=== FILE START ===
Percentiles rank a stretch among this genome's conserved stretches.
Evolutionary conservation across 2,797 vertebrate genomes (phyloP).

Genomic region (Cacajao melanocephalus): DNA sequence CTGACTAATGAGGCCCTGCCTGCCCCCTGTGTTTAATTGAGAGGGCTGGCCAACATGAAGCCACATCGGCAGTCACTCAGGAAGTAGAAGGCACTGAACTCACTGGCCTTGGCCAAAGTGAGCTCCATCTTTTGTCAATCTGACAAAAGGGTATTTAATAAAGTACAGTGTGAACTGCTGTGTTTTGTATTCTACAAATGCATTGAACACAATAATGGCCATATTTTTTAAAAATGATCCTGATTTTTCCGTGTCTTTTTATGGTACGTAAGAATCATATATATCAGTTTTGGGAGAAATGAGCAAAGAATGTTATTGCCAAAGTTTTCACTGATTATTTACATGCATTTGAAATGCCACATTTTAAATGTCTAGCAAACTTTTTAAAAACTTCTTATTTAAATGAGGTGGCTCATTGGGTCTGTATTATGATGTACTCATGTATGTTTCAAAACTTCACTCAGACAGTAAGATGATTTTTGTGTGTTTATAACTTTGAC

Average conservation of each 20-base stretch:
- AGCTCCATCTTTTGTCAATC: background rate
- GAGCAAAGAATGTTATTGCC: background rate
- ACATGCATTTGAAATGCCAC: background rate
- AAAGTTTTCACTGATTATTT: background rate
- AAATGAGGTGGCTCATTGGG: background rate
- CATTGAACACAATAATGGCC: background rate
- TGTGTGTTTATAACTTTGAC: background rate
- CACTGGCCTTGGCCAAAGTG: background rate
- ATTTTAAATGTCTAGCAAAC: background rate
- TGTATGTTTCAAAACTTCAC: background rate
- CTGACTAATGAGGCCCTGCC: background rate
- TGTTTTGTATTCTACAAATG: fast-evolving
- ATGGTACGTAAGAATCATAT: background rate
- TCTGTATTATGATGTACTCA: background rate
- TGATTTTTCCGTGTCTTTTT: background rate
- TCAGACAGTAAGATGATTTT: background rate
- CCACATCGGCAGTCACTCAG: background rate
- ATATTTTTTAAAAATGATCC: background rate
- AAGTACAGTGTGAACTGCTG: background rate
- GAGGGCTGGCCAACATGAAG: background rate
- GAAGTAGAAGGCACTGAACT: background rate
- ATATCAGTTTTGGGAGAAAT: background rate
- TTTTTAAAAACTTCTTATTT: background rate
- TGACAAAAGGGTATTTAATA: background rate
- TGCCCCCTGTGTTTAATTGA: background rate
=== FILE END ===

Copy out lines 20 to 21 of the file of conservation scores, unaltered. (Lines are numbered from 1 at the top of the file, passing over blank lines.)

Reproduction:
- TCAGACAGTAAGATGATTTT: background rate
- CCACATCGGCAGTCACTCAG: background rate